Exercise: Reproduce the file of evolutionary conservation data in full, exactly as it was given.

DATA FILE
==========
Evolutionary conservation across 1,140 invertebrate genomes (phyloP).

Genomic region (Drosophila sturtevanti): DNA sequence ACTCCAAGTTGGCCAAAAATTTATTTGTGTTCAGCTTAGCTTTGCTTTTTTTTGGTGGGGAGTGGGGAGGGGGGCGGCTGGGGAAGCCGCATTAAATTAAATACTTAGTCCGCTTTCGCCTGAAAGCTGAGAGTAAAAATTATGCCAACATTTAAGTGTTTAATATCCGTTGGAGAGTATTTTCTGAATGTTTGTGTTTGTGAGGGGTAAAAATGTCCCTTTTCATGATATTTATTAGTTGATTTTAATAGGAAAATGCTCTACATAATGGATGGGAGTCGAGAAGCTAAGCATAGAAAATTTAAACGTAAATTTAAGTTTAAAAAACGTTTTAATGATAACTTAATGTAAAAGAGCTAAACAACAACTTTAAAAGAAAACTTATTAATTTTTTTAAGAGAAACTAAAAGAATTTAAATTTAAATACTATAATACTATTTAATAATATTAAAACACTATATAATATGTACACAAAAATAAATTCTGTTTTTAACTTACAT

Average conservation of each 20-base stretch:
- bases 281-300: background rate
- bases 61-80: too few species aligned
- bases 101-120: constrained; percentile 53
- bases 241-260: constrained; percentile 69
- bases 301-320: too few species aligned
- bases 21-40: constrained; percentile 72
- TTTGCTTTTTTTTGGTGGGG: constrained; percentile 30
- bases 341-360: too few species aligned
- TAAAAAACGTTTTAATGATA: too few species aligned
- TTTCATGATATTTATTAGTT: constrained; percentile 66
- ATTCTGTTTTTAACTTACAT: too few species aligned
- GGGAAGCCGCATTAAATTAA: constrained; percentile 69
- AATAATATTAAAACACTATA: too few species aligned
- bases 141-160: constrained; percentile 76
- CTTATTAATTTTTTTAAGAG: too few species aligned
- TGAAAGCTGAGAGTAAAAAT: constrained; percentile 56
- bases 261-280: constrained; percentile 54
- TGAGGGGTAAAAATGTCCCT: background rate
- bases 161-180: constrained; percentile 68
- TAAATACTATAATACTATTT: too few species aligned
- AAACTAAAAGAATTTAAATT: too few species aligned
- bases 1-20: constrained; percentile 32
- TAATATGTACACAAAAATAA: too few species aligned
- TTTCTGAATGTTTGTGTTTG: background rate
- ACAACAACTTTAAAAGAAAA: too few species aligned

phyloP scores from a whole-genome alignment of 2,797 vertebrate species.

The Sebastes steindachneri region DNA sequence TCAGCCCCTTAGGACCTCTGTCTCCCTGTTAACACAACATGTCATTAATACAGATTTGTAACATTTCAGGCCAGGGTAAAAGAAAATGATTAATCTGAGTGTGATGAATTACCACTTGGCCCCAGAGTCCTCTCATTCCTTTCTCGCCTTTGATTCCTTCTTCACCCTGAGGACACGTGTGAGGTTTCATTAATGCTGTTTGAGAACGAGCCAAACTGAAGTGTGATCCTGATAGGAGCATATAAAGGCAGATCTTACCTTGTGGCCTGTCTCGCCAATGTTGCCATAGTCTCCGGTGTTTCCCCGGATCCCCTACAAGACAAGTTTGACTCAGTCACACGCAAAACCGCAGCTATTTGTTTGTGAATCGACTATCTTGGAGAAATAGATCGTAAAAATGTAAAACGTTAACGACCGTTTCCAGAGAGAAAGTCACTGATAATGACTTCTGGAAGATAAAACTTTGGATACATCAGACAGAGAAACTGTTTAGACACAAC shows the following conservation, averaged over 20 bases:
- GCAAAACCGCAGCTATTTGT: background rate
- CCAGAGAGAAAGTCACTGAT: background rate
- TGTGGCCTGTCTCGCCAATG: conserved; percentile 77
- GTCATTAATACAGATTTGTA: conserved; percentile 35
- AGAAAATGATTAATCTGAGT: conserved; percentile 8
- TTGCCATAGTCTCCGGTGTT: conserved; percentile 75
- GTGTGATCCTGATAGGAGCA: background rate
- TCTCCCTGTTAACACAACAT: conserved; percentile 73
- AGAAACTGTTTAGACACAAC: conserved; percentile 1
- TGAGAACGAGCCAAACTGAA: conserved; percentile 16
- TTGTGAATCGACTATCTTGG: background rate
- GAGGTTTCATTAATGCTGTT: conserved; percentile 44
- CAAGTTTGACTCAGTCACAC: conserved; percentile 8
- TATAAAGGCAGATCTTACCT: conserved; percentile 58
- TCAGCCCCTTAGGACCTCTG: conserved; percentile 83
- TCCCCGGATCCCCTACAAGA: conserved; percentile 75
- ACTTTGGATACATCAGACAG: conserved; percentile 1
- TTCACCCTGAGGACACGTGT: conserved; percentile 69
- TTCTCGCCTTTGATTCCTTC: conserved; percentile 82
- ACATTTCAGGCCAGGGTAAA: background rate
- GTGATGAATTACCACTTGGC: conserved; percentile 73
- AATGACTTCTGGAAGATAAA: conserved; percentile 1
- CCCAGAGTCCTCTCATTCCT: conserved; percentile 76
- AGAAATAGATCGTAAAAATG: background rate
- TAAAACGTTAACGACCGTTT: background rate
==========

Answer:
Evolutionary conservation across 1,140 invertebrate genomes (phyloP).

Genomic region (Drosophila sturtevanti): DNA sequence ACTCCAAGTTGGCCAAAAATTTATTTGTGTTCAGCTTAGCTTTGCTTTTTTTTGGTGGGGAGTGGGGAGGGGGGCGGCTGGGGAAGCCGCATTAAATTAAATACTTAGTCCGCTTTCGCCTGAAAGCTGAGAGTAAAAATTATGCCAACATTTAAGTGTTTAATATCCGTTGGAGAGTATTTTCTGAATGTTTGTGTTTGTGAGGGGTAAAAATGTCCCTTTTCATGATATTTATTAGTTGATTTTAATAGGAAAATGCTCTACATAATGGATGGGAGTCGAGAAGCTAAGCATAGAAAATTTAAACGTAAATTTAAGTTTAAAAAACGTTTTAATGATAACTTAATGTAAAAGAGCTAAACAACAACTTTAAAAGAAAACTTATTAATTTTTTTAAGAGAAACTAAAAGAATTTAAATTTAAATACTATAATACTATTTAATAATATTAAAACACTATATAATATGTACACAAAAATAAATTCTGTTTTTAACTTACAT

Average conservation of each 20-base stretch:
- bases 281-300: background rate
- bases 61-80: too few species aligned
- bases 101-120: constrained; percentile 53
- bases 241-260: constrained; percentile 69
- bases 301-320: too few species aligned
- bases 21-40: constrained; percentile 72
- TTTGCTTTTTTTTGGTGGGG: constrained; percentile 30
- bases 341-360: too few species aligned
- TAAAAAACGTTTTAATGATA: too few species aligned
- TTTCATGATATTTATTAGTT: constrained; percentile 66
- ATTCTGTTTTTAACTTACAT: too few species aligned
- GGGAAGCCGCATTAAATTAA: constrained; percentile 69
- AATAATATTAAAACACTATA: too few species aligned
- bases 141-160: constrained; percentile 76
- CTTATTAATTTTTTTAAGAG: too few species aligned
- TGAAAGCTGAGAGTAAAAAT: constrained; percentile 56
- bases 261-280: constrained; percentile 54
- TGAGGGGTAAAAATGTCCCT: background rate
- bases 161-180: constrained; percentile 68
- TAAATACTATAATACTATTT: too few species aligned
- AAACTAAAAGAATTTAAATT: too few species aligned
- bases 1-20: constrained; percentile 32
- TAATATGTACACAAAAATAA: too few species aligned
- TTTCTGAATGTTTGTGTTTG: background rate
- ACAACAACTTTAAAAGAAAA: too few species aligned

phyloP scores from a whole-genome alignment of 2,797 vertebrate species.

The Sebastes steindachneri region DNA sequence TCAGCCCCTTAGGACCTCTGTCTCCCTGTTAACACAACATGTCATTAATACAGATTTGTAACATTTCAGGCCAGGGTAAAAGAAAATGATTAATCTGAGTGTGATGAATTACCACTTGGCCCCAGAGTCCTCTCATTCCTTTCTCGCCTTTGATTCCTTCTTCACCCTGAGGACACGTGTGAGGTTTCATTAATGCTGTTTGAGAACGAGCCAAACTGAAGTGTGATCCTGATAGGAGCATATAAAGGCAGATCTTACCTTGTGGCCTGTCTCGCCAATGTTGCCATAGTCTCCGGTGTTTCCCCGGATCCCCTACAAGACAAGTTTGACTCAGTCACACGCAAAACCGCAGCTATTTGTTTGTGAATCGACTATCTTGGAGAAATAGATCGTAAAAATGTAAAACGTTAACGACCGTTTCCAGAGAGAAAGTCACTGATAATGACTTCTGGAAGATAAAACTTTGGATACATCAGACAGAGAAACTGTTTAGACACAAC shows the following conservation, averaged over 20 bases:
- GCAAAACCGCAGCTATTTGT: background rate
- CCAGAGAGAAAGTCACTGAT: background rate
- TGTGGCCTGTCTCGCCAATG: conserved; percentile 77
- GTCATTAATACAGATTTGTA: conserved; percentile 35
- AGAAAATGATTAATCTGAGT: conserved; percentile 8
- TTGCCATAGTCTCCGGTGTT: conserved; percentile 75
- GTGTGATCCTGATAGGAGCA: background rate
- TCTCCCTGTTAACACAACAT: conserved; percentile 73
- AGAAACTGTTTAGACACAAC: conserved; percentile 1
- TGAGAACGAGCCAAACTGAA: conserved; percentile 16
- TTGTGAATCGACTATCTTGG: background rate
- GAGGTTTCATTAATGCTGTT: conserved; percentile 44
- CAAGTTTGACTCAGTCACAC: conserved; percentile 8
- TATAAAGGCAGATCTTACCT: conserved; percentile 58
- TCAGCCCCTTAGGACCTCTG: conserved; percentile 83
- TCCCCGGATCCCCTACAAGA: conserved; percentile 75
- ACTTTGGATACATCAGACAG: conserved; percentile 1
- TTCACCCTGAGGACACGTGT: conserved; percentile 69
- TTCTCGCCTTTGATTCCTTC: conserved; percentile 82
- ACATTTCAGGCCAGGGTAAA: background rate
- GTGATGAATTACCACTTGGC: conserved; percentile 73
- AATGACTTCTGGAAGATAAA: conserved; percentile 1
- CCCAGAGTCCTCTCATTCCT: conserved; percentile 76
- AGAAATAGATCGTAAAAATG: background rate
- TAAAACGTTAACGACCGTTT: background rate